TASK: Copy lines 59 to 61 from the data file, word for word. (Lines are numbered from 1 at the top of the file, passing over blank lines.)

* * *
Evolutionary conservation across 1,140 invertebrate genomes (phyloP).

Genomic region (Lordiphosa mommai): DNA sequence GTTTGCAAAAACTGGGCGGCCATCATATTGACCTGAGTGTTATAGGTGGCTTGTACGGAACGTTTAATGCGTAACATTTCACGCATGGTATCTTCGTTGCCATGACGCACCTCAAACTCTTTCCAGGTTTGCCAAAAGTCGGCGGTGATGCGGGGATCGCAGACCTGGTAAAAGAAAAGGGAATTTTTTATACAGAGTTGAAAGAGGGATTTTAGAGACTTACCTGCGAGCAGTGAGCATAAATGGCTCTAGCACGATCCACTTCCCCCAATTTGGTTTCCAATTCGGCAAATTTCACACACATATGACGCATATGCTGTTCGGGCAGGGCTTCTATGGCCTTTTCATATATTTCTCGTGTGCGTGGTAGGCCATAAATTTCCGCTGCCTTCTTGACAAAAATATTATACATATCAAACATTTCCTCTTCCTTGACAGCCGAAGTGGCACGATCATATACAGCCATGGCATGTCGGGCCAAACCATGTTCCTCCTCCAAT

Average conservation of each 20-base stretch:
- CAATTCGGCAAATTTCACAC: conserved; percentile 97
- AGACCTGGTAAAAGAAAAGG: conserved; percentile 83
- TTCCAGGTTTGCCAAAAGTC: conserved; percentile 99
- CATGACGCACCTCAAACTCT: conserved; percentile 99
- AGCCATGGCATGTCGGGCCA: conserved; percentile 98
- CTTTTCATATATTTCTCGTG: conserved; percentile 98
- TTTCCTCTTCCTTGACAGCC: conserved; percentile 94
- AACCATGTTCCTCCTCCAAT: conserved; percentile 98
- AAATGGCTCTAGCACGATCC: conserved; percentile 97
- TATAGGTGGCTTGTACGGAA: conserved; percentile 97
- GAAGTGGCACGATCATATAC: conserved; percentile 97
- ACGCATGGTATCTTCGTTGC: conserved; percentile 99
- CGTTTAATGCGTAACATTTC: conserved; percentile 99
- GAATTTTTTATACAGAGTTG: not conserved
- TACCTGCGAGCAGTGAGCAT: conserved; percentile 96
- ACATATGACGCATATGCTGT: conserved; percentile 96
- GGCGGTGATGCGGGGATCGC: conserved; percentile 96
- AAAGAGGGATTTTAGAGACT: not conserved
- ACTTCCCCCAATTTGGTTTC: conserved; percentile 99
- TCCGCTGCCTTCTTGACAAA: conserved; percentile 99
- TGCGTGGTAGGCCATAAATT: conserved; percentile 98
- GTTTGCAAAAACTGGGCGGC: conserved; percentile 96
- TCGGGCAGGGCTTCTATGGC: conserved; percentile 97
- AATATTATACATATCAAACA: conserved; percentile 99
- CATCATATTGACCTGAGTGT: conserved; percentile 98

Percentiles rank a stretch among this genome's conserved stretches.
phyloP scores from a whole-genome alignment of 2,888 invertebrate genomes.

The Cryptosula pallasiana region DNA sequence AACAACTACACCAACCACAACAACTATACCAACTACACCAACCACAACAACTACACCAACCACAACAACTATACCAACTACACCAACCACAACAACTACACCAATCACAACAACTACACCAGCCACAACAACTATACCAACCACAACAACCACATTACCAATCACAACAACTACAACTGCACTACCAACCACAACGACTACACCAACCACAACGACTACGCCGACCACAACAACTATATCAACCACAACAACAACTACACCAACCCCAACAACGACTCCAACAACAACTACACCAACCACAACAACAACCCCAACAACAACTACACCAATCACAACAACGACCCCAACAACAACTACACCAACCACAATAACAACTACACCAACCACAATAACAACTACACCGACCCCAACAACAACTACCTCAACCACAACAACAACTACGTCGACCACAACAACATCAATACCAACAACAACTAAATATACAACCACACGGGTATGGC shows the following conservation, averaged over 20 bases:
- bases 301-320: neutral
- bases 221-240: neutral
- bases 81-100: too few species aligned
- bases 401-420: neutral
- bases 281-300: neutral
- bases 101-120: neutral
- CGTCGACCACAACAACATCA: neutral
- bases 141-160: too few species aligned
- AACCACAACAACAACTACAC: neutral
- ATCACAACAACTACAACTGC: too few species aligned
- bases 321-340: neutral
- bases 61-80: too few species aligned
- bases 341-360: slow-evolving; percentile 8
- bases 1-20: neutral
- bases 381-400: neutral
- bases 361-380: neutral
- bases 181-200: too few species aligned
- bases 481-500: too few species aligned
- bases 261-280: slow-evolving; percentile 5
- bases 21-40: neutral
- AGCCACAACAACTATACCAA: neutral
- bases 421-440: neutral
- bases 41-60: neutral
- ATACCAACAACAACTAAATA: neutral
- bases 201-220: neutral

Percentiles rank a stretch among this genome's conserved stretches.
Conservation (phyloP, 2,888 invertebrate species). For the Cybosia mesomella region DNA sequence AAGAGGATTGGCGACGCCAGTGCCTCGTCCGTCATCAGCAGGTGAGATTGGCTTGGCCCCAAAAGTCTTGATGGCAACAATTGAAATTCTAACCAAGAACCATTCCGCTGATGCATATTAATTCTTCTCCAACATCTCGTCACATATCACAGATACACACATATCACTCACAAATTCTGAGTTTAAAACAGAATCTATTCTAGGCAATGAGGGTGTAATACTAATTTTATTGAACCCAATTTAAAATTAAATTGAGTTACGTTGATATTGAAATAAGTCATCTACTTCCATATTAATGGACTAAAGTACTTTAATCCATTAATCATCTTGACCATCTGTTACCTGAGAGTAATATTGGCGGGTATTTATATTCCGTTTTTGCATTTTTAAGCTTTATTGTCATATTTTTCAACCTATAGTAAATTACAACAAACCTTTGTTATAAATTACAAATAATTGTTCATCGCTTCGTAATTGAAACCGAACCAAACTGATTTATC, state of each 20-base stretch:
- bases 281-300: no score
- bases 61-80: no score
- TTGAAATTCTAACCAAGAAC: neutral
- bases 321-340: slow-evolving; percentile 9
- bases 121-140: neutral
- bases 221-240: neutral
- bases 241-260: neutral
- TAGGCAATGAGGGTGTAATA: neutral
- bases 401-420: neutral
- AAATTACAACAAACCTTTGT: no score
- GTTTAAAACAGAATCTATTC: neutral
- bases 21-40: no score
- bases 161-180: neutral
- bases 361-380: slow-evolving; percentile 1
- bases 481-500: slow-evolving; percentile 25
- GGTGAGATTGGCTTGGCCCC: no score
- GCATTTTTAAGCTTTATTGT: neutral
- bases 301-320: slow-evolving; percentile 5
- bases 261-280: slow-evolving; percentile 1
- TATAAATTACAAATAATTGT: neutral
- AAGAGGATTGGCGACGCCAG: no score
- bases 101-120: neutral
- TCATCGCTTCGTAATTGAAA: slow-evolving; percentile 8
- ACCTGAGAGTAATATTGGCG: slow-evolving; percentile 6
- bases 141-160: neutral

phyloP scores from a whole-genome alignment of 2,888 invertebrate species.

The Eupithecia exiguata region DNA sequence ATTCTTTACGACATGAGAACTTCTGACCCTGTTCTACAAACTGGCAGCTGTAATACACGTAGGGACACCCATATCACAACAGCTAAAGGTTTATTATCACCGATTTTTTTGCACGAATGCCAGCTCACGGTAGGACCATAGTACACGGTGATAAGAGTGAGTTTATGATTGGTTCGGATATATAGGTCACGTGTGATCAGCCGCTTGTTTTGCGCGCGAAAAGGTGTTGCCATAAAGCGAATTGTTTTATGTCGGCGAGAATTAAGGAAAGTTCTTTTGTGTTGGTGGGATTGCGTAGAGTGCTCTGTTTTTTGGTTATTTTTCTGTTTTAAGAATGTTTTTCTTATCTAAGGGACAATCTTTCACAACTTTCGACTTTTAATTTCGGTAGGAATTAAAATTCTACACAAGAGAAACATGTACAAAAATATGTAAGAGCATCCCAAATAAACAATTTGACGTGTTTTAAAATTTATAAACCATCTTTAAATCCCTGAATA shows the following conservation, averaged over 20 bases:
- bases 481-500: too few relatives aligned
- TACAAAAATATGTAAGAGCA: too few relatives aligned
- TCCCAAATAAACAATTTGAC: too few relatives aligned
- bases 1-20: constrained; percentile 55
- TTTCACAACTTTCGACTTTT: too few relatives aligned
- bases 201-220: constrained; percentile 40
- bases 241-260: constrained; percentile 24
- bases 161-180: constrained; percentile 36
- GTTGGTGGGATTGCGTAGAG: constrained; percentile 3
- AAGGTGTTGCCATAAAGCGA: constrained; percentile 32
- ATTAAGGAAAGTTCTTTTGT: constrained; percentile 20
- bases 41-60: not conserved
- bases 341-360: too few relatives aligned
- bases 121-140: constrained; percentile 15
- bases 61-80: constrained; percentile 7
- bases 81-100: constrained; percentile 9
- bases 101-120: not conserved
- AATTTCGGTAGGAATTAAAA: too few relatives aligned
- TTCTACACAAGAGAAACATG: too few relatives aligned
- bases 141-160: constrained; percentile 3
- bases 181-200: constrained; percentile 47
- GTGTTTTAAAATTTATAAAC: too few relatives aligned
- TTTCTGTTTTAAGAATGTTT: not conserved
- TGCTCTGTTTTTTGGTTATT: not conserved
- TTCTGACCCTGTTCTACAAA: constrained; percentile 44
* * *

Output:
- bases 281-300: no score
- bases 61-80: no score
- TTGAAATTCTAACCAAGAAC: neutral